Volunteers and Insurance

Last Updated: November 5, 2020

Printable version of publication: Volunteers and Insurance


We 
are fortunate in Wisconsin to have so many people willing to volunteer to help a charity of their choice. Volunteering can take many different forms. A volunteer may be manning a food tent, selling brats and hot dogs to picnic patrons in order to raise money for an organization; transporting meals to the disabled; providing rides to veterans; or serving on a board of directors.

For both the organization and the volunteer, there are important insurance issues. For example, what happens if a volunteer driver is in an accident? Or what happens if a volunteer trips and lands on top of the grill while the grill is still cooking those delicious Wisconsin brats?

For organizations utilizing volunteers, it is important to understand your insurance benefits and how your policies may impact your volunteer’s insurance coverage. In some cases, insurance coverage will be impacted if the organization reimburses the volunteer for their expenses. If you have a board of directors, your liability coverage may or may not extend to the board’s actions and you may need to secure additional coverage.

For volunteers, the issues are equally important. Before engaging in volunteer activities, it is important to ask your insurance agent or your insurance company about coverage for the activities you are engaging in, and remember the details matter. In some cases the coverage provided by your personal insurance may be limited if you accept any reimbursement for your volunteer activities even if the reimbursement only covers some of your expenses.



Auto Insurance

The most important point to remember is personal auto insurance policies vary on their treatment of volunteer driving activities. In almost all cases, the insurer will provide coverage for volunteers in which there is no reimbursement for expenses. However, if the organization provides any reimbursement, even if it is just for some of the expenses incurred by the driver, some insurers will treat this as a commercial activity.

Volunteer drivers should clarify if the organization for which you are volunteering is already covered under a commercial auto insurance policy. If not, a discussion with your insurance agent or insurance company may clarify the issues for you. You may be able to purchase a separate rider on your policy. If your insurer limits coverage and volunteering is important to you, you may be able to find an insurance company which will provide coverage under your personal auto policy. (See the list below of insurance carriers offering volunteer driver coverages.)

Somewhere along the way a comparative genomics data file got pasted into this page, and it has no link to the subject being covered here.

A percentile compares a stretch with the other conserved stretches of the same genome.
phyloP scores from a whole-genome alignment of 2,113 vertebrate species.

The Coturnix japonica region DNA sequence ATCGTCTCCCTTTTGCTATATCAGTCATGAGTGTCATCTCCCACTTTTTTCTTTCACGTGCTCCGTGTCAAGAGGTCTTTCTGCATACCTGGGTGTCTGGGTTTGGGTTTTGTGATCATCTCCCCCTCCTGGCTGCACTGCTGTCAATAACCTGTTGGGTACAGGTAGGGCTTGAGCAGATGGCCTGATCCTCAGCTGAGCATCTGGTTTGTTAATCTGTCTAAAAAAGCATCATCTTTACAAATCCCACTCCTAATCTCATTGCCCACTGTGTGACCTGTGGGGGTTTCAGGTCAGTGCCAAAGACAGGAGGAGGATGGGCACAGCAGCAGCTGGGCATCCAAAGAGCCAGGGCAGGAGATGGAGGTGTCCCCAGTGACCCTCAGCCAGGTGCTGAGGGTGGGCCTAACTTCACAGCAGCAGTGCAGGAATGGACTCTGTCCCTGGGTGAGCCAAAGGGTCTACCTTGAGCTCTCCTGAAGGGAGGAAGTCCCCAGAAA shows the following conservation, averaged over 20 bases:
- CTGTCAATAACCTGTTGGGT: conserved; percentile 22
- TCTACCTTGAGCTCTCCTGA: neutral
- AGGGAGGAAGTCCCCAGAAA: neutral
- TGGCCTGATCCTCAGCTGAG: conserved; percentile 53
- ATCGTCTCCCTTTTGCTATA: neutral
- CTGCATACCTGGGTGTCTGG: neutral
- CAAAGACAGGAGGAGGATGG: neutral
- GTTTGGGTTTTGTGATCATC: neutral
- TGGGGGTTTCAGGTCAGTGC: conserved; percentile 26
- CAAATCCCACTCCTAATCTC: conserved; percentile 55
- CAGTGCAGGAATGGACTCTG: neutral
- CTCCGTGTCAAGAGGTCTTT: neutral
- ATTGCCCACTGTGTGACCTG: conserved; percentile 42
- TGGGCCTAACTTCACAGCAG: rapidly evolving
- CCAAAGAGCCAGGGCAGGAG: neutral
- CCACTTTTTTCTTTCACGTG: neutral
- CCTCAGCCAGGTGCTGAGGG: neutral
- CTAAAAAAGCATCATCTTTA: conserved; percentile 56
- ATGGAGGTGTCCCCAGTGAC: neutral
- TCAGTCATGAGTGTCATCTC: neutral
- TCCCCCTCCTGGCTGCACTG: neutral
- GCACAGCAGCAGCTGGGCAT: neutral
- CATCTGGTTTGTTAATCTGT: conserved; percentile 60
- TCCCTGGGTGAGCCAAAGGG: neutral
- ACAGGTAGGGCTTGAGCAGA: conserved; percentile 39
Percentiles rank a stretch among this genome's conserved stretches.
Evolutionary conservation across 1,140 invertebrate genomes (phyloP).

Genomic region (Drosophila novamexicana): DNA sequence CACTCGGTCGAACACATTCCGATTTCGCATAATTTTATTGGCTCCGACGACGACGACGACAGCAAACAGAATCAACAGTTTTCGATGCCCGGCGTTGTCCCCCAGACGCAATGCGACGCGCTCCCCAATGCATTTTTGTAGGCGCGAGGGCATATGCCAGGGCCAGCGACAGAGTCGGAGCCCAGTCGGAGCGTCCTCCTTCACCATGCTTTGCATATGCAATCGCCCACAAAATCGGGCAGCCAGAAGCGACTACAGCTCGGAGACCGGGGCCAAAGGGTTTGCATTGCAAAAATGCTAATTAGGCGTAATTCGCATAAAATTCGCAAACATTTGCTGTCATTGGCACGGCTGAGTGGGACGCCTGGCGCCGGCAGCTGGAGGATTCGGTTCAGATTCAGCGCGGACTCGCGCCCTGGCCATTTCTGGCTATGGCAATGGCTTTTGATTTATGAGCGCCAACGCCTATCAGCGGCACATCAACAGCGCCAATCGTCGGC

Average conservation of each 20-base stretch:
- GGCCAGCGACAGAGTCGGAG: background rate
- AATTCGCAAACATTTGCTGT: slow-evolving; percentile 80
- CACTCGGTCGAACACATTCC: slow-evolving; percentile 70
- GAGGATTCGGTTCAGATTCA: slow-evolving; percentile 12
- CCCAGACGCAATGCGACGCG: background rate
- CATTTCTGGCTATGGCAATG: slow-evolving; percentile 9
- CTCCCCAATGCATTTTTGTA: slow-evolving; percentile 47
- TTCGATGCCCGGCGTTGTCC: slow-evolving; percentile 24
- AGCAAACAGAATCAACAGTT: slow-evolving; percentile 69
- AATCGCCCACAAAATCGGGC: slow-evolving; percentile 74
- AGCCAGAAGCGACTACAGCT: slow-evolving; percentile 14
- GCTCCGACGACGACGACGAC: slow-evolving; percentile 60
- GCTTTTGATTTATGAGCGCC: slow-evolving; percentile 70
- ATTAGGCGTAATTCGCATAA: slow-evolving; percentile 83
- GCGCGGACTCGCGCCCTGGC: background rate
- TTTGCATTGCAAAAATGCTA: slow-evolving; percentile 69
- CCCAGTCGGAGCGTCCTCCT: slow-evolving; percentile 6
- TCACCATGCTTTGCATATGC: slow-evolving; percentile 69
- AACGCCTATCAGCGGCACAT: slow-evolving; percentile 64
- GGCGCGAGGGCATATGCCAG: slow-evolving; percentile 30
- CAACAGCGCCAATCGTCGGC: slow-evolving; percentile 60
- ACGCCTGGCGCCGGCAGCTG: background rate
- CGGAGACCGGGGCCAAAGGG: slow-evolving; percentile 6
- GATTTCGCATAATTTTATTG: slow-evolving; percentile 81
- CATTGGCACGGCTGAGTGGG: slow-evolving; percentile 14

For volunteer organizations engaging drivers, it is important to have a discussion with your drivers. Reimbursement policies may vary from insurer to insurer. Commercial policies covering your drivers may also be another option.



Liability Insurance

Liability insurance provides coverage for damages and legal defense in cases where the actions of the organization have resulted in some harm to a person or property. There are a number of types of liability coverage including:

This coverage provides protection to directors and officers from claims which arise from negligent conduct committed in their capacity as directors and officers.
This type of policy provides many liability coverages under one contract.
Though it is possible to purchase many separate insurance policies to cover a single business operation, this may be impractical. Therefore, you may want to buy a multi-peril policy. This is a comprehensive policy tailored to suit your business needs providing both property and liability protection. For many businesses it is the most efficient and economical way to buy insurance.
Umbrella liability insurance provides two kinds  of coverage: payments of liabilities in excess of loss offered in your basic commercial policy, auto liability, or employers' liability coverages and liability for areas not covered in other liability policies.

Excess liability coverage provides protection for catastrophic accidents or occurrences, such as when a number of people are injured at once. The main difference between excess and umbrella policies is umbrella policies cover all underlying liability policies whereas excess liability policies increase the limits of liability in one particular policy.
Generally, volunteer workers are exempt from the worker’s compensation requirements in the statutes. Specifically, as detailed in the Consumer’s Guide to Worker’s Compensation Insurance for Employers: